Before you begin the process of hiring an agency or your own personal care attendant (also called a home health aide or caregiver), several major issues must be considered. Living with a disability is scary. It can be frightening, because you don’t always know who will walk through your door to assist you, whether it is a prospective aide applicant or a mystery aide from a home health agency. There is a good chance that many of us will face this type of dependency. For example, the Baby Boomers (those born following World War II, the generation from the late 1940s to the early 1960s) are quickly approaching the age at which assistance from others is going to be needed.

Asking for help and accepting it goes against our free will. It is human nature to want do things on your own. However, if you do need the help of others, you are not a weak person. So get that chip off your shoulder, if you have one, admit that you need help, and go on with the rest of your life. Do I like depending on others to help me every day with my most intimate needs? No, I don’t! But not getting my bladder emptied or not taking a shower sound like pretty painful and stinky options.

There is no such thing as an “easy” disability. They all force limitations on the people who have them, although some people who have an emotional disability can be more paralyzed than I am. My wheelchair and I can go anywhere I want to, provided the terrain is smooth. But I have heard of people with anxiety disorders who don’t leave their home for days.

Living with a disability requires two forms of acceptance. The first is the acceptance of who you are. I am now a person with a disability, but I am still basically the same person I was before I became disabled. However, my disability has educated me in so many wonderful ways. I’ve learned all about patience. I’ve also learned that life isn’t always fair. Bad things happen everyday and to everyone. But the trick is to see the beauty in the bad and the value of all experiences. I’ve slowed down— well, my wheelchair made me slow down—and I now see the bonuses of my paralysis. A lot of good has come my way since becoming a “woman on wheels.”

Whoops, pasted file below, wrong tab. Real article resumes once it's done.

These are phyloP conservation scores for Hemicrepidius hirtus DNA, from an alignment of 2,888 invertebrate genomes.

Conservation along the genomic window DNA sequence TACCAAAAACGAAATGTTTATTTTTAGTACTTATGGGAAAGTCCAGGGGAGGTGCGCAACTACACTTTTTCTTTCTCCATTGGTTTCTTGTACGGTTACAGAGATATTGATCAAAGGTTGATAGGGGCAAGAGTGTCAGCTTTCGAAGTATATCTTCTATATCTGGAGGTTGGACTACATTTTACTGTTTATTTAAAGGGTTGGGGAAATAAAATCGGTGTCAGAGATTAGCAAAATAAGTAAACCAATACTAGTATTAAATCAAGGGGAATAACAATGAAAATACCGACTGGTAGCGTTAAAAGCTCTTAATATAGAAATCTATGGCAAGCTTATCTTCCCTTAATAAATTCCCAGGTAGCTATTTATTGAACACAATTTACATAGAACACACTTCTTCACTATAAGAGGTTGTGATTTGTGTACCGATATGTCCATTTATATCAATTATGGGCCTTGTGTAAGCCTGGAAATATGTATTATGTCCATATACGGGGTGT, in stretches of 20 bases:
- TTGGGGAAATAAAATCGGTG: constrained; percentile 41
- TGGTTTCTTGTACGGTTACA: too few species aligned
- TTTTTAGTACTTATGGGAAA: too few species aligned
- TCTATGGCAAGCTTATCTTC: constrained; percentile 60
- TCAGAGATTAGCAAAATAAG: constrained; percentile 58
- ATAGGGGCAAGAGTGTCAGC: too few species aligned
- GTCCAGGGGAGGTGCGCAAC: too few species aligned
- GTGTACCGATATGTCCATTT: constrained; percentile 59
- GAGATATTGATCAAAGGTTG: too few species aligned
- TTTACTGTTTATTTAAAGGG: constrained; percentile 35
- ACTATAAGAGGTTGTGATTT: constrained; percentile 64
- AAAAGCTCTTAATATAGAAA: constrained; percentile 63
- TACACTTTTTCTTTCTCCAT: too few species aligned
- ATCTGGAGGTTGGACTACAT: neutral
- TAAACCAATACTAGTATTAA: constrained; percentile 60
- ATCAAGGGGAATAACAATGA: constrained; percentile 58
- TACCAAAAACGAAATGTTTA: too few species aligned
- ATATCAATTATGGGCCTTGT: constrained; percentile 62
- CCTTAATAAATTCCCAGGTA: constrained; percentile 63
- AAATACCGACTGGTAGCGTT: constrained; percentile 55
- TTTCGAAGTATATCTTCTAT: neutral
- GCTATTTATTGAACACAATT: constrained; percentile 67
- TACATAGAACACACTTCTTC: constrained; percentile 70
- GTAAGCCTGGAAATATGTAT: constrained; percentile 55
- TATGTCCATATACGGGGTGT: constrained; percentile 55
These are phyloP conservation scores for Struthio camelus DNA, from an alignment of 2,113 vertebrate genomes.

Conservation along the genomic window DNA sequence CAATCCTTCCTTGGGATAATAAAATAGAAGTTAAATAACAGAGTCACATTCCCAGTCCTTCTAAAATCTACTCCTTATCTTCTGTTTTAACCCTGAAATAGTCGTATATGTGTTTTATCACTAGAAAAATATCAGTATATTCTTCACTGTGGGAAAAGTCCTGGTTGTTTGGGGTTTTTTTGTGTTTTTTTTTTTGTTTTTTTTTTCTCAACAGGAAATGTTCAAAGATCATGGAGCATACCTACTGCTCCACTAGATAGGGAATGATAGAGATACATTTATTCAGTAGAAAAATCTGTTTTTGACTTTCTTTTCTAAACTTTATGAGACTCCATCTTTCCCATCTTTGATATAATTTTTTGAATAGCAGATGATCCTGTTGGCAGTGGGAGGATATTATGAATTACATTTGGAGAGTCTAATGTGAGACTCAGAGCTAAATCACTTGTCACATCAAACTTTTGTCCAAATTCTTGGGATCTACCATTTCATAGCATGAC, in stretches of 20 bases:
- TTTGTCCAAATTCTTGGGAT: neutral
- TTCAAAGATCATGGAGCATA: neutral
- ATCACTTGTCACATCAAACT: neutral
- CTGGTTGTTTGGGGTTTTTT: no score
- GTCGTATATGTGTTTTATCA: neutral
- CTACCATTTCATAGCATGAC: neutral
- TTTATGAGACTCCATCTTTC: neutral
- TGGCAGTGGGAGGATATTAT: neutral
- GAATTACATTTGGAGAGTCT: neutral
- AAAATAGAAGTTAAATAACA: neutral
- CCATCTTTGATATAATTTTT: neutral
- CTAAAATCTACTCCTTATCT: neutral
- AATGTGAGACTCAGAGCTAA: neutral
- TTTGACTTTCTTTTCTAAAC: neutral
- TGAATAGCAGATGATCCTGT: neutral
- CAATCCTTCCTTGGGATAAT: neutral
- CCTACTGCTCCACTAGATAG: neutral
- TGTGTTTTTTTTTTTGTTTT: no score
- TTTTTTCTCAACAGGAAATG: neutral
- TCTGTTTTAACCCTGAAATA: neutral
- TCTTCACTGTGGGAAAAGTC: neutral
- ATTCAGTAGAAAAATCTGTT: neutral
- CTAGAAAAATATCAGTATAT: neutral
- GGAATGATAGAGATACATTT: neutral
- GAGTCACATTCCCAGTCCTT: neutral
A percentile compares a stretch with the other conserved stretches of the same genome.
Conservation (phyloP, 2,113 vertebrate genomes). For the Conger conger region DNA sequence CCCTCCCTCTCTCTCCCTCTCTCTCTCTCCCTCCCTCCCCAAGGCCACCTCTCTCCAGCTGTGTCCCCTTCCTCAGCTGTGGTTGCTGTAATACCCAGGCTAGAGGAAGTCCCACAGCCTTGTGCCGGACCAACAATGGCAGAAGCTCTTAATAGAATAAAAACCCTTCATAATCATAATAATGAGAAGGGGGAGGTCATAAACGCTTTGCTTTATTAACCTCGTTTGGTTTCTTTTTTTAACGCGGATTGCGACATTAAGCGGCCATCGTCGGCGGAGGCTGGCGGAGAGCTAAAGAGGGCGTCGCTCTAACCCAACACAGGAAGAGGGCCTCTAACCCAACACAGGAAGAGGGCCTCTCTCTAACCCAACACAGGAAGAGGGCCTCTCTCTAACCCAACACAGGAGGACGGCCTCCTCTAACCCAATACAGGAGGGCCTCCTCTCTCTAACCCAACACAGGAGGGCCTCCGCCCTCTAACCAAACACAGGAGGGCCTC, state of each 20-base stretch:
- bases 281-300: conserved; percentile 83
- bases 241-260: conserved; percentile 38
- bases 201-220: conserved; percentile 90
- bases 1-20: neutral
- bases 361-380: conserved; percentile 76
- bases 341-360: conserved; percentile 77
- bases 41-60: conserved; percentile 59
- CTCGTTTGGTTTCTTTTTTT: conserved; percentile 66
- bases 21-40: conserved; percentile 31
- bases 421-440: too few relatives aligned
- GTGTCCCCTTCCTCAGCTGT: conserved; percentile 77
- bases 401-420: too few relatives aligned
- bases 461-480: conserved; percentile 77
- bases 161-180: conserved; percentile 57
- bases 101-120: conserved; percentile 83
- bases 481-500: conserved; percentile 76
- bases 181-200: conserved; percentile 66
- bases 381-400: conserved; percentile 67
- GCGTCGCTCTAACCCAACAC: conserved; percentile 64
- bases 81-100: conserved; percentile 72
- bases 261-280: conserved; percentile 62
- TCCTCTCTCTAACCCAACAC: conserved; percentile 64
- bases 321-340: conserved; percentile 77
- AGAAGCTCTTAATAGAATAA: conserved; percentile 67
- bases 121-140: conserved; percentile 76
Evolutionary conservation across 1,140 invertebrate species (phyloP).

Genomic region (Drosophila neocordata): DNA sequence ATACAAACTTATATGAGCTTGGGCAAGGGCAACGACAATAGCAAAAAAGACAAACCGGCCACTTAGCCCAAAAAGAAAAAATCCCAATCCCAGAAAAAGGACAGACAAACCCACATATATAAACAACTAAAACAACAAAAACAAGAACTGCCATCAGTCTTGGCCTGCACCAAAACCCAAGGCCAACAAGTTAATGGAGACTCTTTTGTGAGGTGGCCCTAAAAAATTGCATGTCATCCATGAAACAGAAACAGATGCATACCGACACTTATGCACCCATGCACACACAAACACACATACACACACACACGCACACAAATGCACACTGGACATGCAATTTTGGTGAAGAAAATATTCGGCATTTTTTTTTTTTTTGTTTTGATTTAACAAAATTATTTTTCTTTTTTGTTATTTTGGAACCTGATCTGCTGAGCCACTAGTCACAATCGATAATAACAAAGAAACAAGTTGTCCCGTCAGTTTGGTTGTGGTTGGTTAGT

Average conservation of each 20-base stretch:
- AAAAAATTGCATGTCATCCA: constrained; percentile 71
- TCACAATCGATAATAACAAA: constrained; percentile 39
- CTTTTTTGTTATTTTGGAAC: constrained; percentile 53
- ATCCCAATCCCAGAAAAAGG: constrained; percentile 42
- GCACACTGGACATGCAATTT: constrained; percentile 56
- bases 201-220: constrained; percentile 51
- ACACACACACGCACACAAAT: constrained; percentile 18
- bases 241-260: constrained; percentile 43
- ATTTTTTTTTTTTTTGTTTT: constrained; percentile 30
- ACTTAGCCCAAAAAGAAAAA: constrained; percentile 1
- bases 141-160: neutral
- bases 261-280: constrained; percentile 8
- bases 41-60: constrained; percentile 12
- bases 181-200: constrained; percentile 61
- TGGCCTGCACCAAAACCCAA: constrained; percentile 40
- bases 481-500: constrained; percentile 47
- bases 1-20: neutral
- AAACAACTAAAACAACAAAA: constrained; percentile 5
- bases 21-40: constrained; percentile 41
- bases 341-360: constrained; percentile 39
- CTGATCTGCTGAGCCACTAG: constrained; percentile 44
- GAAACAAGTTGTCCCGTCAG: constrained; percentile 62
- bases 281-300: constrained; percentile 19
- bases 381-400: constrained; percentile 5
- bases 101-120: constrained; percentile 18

The second form of acceptance is learning to accept the dependency upon others that you need to help you with your personal care needs. Prior to my paralysis, like most people, I was a fully independent person. I made a modest living, paid my bills, and had fun with my friends and family. Paralysis not only showed me that I needed to slow down, but it taught me how to ask for help every day for the rest of my life. These two things are not easy to do, but I’ve learned how, and if I can do it, so can you.

Like it or not, as a person with a disability, you have become an employer. This will include all the duties that any employer undertakes—hiring, firing, scheduling, payroll, taxes, advertising, record keeping, and managing others. A person cannot afford to have a casual approach to finding caregivers; you can’t sit back and wait for an aide to magically appear. It’s hard work. If the person who needs a caregiver is unable to make decisions about his or her own care, the person with the utmost concern for the individual who needs personal care should be the one looking for the attendant.

My final words of advice on preparing yourself to bring personal care attendants into your life are: Be a person who others want to be around. This doesn’t mean you have to always be “up” or “happy.” If you are down one day, that’s fine. We all have bad days. But snap yourself out of the “disability pity party.” Also be open to all types of people. Let go of the prejudices and barriers that seem to set us apart from each other: religion, color, size, sexual orientation, political affiliations, and ethnicities. Life would be so boring if we were all alike. So—viva la difference!